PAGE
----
Initially, we researched various schools of literary criticism in class to get an idea of what approach we might take when examining the novel. At first, I was torn between ecocriticism and feminist criticism, but found several texts through outside research describing ecofeminist criticism, which I felt fit the subject matter perfectly and allowed me to examine all the aspects of the text I had planned to. From there, I attempted to find other scholars to engage with on the topic, but struggled to find others who had written critically about Hillerman’s work. As such, I had to take a somewhat different approach than I had initially planned and apply more broad writings about ecofeminist criticism to my specific topic. Learning the details and significance of the elements of Navajo culture depicted in the novel from Jolene Manus at the Center for Southwest Research then provided me with the context I needed to synthesize ecofeminism with techniques of Indigenous Literary Criticism as well.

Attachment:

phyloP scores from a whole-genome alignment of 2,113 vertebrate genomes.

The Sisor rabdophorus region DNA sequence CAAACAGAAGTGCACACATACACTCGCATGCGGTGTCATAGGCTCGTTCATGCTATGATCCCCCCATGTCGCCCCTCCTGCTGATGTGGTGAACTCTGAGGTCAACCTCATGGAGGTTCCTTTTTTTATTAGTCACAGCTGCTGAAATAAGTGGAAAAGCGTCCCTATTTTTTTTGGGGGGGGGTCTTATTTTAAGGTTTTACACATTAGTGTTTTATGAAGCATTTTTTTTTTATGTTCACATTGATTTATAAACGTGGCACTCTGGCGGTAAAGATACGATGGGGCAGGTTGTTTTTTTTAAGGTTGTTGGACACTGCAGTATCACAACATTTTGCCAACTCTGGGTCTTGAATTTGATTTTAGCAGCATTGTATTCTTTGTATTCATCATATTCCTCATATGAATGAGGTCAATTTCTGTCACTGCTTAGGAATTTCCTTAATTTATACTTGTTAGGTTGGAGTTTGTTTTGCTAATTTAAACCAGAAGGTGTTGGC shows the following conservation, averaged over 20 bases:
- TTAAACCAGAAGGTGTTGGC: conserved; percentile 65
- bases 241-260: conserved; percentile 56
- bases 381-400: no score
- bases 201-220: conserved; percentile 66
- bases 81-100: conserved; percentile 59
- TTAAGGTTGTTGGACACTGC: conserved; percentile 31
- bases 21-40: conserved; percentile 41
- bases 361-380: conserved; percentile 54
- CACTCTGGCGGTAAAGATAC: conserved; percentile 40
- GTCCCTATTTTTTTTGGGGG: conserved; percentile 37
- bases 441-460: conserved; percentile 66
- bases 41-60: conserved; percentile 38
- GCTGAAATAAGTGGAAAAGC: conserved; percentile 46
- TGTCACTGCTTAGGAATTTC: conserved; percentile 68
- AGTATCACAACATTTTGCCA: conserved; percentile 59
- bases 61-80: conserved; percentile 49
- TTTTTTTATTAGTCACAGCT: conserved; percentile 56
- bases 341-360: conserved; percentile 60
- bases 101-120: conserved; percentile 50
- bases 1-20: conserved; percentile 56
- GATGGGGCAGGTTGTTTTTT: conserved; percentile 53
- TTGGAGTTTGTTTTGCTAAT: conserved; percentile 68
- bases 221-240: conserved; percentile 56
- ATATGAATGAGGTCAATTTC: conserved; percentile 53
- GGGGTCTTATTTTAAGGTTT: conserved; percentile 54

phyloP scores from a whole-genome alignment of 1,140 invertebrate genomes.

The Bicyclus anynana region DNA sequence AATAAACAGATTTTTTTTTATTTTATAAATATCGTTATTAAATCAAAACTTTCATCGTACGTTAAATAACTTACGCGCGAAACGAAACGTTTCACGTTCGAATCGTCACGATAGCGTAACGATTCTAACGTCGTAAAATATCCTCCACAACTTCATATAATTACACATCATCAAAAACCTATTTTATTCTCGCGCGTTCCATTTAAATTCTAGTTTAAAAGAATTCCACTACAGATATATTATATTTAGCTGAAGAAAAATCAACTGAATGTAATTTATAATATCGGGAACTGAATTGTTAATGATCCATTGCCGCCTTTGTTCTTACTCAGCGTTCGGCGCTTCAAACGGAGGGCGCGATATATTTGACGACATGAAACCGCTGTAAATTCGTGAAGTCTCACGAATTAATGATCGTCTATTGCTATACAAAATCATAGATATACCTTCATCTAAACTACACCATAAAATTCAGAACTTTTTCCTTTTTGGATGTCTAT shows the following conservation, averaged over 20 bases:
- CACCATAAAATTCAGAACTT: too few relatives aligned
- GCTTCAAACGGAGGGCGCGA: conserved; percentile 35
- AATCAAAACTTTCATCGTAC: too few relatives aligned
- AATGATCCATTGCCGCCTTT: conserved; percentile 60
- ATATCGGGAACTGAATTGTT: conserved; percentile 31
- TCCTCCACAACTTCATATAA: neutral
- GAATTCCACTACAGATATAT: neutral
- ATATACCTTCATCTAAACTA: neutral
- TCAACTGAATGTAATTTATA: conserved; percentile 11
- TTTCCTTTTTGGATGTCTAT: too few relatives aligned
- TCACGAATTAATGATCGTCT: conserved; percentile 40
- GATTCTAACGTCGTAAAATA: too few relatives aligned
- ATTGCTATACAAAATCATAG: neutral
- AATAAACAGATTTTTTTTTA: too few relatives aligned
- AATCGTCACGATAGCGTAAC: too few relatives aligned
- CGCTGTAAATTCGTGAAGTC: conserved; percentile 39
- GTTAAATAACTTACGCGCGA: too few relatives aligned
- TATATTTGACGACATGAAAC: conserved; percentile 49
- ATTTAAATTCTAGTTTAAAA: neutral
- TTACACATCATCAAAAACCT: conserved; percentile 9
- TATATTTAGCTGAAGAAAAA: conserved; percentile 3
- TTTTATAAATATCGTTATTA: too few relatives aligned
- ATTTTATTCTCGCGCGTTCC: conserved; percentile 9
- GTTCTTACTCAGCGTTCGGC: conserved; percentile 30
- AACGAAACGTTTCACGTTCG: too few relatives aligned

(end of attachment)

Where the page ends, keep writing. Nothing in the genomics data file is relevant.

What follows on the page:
excerpt from Sarah Hernandez's letter of support

"This semester, most students focused on one school of literary criticism. Usually, this was an example we had already discussed in class such as feminism, psychoanalysis, deconstruction, or ecocriticism. However, Michael made an innovative decision, combining his interest in both feminism and ecocriticism to analyze Hillerman’s Listenting Woman. Women and land are dominant themes in the text. It was a very smart decision on Michael’s part to combine his interest in two schools of literary criticism to analyze and interpret the text through the lens of ecofeminist theory. Michael showed strong initiative by researching this theory on his own and applying it to his analysis of Hillerman’s novel. Through this lens, he was able to convincingly argue that Hillerman’s novel shows a lack of knowledge and respect for Navajo women and land. This is an important argument to make, as few literary scholars explore the damaging and pervasive stereotypes present in Hillerman’s work. In this paper (and in fact, all semester), Michael proved to be a strong ally to Native people and communities in the Southwest region."